Chinese Public Diplomacy: The Rise of the Confucius Institute (Routledge New Diplomacy Studies)

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9781138809307: Chinese Public Diplomacy: The Rise of the Confucius Institute (Routledge New Diplomacy Studies)
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This book presents the first comprehensive analysis of Confucius Institutes, situating them as a tool of public diplomacy in the broader context of China’s foreign affairs.

Since 2004, China has set up over 350 Confucius Institutes (and some 500 Confucius Classrooms)  around the world to promote the teaching of Chinese language and culture. This study establishes the concept of public diplomacy  as the theoretical framework for analysing CIs and applies this frame to in-depth case studies of CIs in Europe (with a focus on Germany) and Oceania (with a focus on Australia).  The case studies provide in-depth knowledge of the structure and organisation of CIs, their activities and audiences, as well as problems, challenges and potentials.

This study not only examines Confucius Institutes as the most prominent and most controversial tool of China’s charm offensive, but it also explains what the structural configuration of these institutes can tell us about China’s understanding of and approaches towards public diplomacy. As this study demonstrates, the most important and crucial difference between Confucius Institutes and their international counterparts concerns their organisational structure, a fact which has multiple implications not only for individual institutes and their partners involved, but more generally for the Chinese understanding of public diplomacy. Whereas British Council branches or Goethe Institutes are stand-alone institutes abroad, Confucius Institutes are normally organised as joint ventures between international and Chinese partners in the field of education or cultural exchange.

This unique setting points to a more fundamental observation, namely China’s willingness to engage and cooperate with foreigners in the context of public diplomacy, which, as all diplomatic endeavours, eventually serves national interests. This approach, as this study outlines, is strategically smart for a number of reasons. Overall, the author argues that by utilizing the current global fascination with Chinese language and culture, the Chinese government has found interested and willing international partners to co-finance the Confucius Institutes and thus partially fund China’s charm offensive. This approach shows striking parallels to China’s decision to push its economic development after the turmoil of the 1960s and 1970s. In the late 20th century, China opted for cooperation with foreigners in order to rebuild its economy. In the early 21st century, China is opting for cooperation with foreigners in order to promote its language and culture and thereby to shape its global image.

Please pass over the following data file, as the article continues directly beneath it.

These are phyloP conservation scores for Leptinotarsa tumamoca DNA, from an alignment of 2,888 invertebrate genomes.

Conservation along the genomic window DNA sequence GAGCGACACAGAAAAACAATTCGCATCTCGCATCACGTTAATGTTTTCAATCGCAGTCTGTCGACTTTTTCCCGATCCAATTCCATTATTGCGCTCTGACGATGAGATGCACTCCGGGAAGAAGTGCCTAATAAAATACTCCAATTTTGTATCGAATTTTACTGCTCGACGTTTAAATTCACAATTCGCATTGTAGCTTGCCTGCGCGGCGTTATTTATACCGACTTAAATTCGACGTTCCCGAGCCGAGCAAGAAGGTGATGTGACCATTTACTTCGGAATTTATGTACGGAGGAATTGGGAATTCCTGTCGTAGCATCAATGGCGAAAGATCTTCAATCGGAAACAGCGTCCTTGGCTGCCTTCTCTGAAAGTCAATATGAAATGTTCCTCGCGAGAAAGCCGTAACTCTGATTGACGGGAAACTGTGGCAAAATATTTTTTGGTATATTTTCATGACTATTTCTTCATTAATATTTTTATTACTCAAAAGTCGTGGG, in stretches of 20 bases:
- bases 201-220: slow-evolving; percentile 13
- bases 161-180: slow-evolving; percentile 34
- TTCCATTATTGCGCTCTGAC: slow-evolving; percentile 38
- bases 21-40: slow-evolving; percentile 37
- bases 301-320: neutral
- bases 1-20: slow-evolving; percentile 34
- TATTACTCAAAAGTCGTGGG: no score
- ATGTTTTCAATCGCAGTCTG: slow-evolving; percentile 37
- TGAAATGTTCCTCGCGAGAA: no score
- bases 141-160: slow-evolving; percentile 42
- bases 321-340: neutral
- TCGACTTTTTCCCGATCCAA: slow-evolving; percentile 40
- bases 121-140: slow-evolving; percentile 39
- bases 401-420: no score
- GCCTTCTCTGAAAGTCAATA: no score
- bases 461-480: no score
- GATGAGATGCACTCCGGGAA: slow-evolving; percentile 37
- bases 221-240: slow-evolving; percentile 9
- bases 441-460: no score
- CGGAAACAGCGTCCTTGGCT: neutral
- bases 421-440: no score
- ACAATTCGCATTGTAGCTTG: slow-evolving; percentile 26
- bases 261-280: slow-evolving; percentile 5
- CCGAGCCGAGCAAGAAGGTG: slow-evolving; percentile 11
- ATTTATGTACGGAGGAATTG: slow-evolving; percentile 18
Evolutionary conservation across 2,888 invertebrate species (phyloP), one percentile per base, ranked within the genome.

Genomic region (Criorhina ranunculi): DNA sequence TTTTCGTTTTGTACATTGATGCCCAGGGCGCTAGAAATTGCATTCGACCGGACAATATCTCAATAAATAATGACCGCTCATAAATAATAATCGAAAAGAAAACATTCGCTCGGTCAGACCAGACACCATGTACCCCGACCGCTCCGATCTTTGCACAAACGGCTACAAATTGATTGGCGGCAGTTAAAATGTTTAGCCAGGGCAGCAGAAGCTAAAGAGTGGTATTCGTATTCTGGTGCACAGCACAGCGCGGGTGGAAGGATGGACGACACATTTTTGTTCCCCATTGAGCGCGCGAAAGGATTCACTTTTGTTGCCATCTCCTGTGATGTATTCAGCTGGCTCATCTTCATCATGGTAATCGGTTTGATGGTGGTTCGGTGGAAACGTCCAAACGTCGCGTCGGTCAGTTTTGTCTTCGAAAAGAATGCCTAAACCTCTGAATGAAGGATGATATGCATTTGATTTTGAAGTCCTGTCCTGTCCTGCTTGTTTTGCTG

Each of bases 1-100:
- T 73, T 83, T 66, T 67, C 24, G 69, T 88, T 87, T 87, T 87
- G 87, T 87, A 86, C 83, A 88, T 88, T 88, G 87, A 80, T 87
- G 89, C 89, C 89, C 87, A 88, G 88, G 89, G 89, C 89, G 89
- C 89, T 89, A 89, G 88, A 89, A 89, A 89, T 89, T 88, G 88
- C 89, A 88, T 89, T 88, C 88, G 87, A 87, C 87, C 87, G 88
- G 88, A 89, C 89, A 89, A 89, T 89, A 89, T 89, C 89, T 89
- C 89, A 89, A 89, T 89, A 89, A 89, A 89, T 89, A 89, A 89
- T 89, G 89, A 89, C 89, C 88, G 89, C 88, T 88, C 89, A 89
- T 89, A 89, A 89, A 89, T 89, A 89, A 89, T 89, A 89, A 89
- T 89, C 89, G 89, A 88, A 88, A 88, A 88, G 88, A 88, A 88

This book will be of much interest to students of public diplomacy, Chinese politics, foreign policy and International Relations in general.

Reseña del editor:

This book presents a comprehensive analysis of Confucius Institutes (CIs), situating them as a tool of public diplomacy in the broader context of China’s foreign affairs.

The study establishes the concept of public diplomacy as the theoretical framework for analysing CIs. By applying this frame to in-depth case studies of CIs in Europe and Oceania, it provides in-depth knowledge of the structure and organisation of CIs, their activities and audiences, as well as problems, challenges and potentials. In addition to examining CIs as the most prominent and most controversial tool of China’s charm offensive, this book also explains what the structural configuration of these institutes can tell us about China’s understanding of and approaches towards public diplomacy. The study demonstrates that, in contrast to their international counterparts, CIs are normally organised as joint ventures between international and Chinese partners in the field of education or cultural exchange. From this unique setting a more fundamental observation can be made, namely China’s willingness to engage and cooperate with foreigners in the context of public diplomacy. Overall, the author argues that by utilizing the current global fascination with Chinese language and culture, the Chinese government has found interested and willing international partners to co-finance the CIs and thus partially fund China’s international charm offensive.

This book will be of much interest to students of public diplomacy, Chinese politics, foreign policy and international relations in general.

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